Friday, September 11, 2009

The God who loves you

By Susan

A dear friend reminded me of a great poem this week, The God Who Loves You, by Carl Dennis. It’s about the choices we make, our potential paths, and regret at roads not travelled. It always reminds me that in 1994, I chose not to follow my original career choice of being a journalist, instead going into advertising sales. At the time it was a practical decision: I liked to eat and put gas in my car instead of write and starve. Now, 15 years later, I am back to writing after a career in advertising that took me from ad sales at a newspaper to vice president of sales for an Internet marketing company. I still work in sales, but not at the demanding level of my former life. I consider myself a writer again.

What, exactly, does being a writer mean? For me it means that I write every day, I research every day, and I learn more about writing as a craft every day.

Now, back to Carl Dennis’ poem. If I hadn’t amassed 15 years in business, would I be the writer I am today? If I had remained a newspaper journalist in 1994, where would my career be now? If I had stayed on that road, would I have married my sweetheart and had two wonderful daughters? Or would I be a news correspondent in some far-flung outpost of the world, hanging out with rebels, shooting tequila and longing for a nice suburban home and a family? When I look at it that way, I can’t regret a single choice. I see where and what those choices have brought me.

My writing is a thread of words that have sewn themselves into the fabric of my life. Do I regret that I wasn’t published more, or do I look forward to being published in the future? Sometimes the tapestry is full and colorful, other times it is pale. Yet now, in my evolving time here on earth, I see the pattern taking shape again—a balance of motherhood and career, being a wife and a writer. I can’t imagine taking another path and ending at this same spot. It’s a place I wouldn’t trade for the latest story and a bar full of warlords. It’s the path I choose; therefore I choose to love it.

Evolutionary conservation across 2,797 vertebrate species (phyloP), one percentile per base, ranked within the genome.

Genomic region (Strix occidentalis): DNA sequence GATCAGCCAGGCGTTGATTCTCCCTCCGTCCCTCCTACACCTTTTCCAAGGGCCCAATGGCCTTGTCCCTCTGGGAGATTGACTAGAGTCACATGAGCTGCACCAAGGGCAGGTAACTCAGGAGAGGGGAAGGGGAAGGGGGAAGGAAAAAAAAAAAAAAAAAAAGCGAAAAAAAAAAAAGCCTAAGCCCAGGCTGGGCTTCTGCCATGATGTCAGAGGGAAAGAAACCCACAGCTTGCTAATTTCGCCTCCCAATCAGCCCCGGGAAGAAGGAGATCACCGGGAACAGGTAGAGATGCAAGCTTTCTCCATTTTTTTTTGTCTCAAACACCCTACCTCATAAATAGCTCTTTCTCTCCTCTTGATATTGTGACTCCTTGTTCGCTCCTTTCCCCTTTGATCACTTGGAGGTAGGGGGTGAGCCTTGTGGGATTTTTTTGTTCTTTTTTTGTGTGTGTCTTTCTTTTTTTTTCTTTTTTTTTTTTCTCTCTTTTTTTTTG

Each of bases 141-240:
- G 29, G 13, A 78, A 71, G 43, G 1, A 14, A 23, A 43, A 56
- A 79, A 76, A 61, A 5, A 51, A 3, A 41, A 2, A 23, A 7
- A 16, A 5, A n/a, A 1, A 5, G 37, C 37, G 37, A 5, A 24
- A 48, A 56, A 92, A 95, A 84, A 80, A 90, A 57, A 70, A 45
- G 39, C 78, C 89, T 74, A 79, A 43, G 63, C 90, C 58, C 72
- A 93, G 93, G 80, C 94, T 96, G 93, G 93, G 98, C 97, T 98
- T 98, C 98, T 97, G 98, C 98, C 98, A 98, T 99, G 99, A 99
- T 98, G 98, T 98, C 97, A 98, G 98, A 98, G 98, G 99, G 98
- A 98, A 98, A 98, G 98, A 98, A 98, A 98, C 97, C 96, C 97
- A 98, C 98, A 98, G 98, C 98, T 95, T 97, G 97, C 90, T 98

I am excited about my next decade and see the opportunities ahead of me taking shape in an amazing and magnificent way. For the God who loves me? I acknowledge that there was another life for me that could have easily been mine if I had made a few simple decisions differently. I may have been happier, or I may have been miserable. And so today, I decide to be happy and live this life without regrets. I am thankful to be writing again, back to this original me again, back to myself. I like who she is, and I love the path that brought me here.

How did you find your writing path? Was it always with you, or abandoned then found? However you got here, embrace it and look ahead to the wonderful writing that you have yet to produce. The best is yet to come!


  1. That other life sounds fascinating, certainly, but perhaps a bit lonely. I'm a firm believer that everything happens for a reason and that all the choices we make, good and bad, make us who we are today. I, too, took a "break" from writing and had a "real job" for several years before my first daughter was born. Without my writing I felt lost and completely without purpose, but I wouldn't trade that time because I have a better understanding of myself and incentive to really try to make writing work. It would be miserable to go back to a cubicle every day.

  2. Hi, I have visited your great blog. Continue to work.

  3. Beautifully written and insightful, Susan. I'm a firm believer that a writer's writing, as well as their life, is a journey made up of crisscrossing paths. Like Kim, I believe everything happens for a reason. Yes, the best is yet to come.


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